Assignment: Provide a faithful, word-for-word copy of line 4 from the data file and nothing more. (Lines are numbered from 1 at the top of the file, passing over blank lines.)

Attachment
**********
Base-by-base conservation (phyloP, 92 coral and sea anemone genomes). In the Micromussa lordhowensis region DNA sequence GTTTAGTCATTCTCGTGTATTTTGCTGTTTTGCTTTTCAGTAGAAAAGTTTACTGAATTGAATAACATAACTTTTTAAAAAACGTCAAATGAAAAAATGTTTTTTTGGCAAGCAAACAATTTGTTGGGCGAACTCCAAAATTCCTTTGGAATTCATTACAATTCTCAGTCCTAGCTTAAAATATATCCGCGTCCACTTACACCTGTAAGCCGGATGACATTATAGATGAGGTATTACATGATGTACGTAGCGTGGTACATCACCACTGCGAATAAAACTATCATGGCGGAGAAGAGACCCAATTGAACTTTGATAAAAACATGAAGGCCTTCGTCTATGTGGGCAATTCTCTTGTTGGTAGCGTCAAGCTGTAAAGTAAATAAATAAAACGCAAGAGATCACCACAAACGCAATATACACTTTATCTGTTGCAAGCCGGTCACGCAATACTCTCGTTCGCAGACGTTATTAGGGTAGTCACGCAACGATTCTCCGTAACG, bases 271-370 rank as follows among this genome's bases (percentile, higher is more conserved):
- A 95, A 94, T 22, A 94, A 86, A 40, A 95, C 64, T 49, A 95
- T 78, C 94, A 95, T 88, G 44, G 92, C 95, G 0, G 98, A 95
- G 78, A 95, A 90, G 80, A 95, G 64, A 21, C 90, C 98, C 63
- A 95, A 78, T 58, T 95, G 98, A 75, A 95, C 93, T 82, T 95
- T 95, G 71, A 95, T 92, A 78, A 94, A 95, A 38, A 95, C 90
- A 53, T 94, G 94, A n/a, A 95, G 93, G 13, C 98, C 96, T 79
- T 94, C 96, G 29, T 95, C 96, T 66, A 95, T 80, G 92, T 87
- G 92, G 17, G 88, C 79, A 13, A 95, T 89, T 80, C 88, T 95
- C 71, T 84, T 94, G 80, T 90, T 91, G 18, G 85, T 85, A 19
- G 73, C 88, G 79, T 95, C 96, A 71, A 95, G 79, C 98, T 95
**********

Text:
- G 78, A 95, A 90, G 80, A 95, G 64, A 21, C 90, C 98, C 63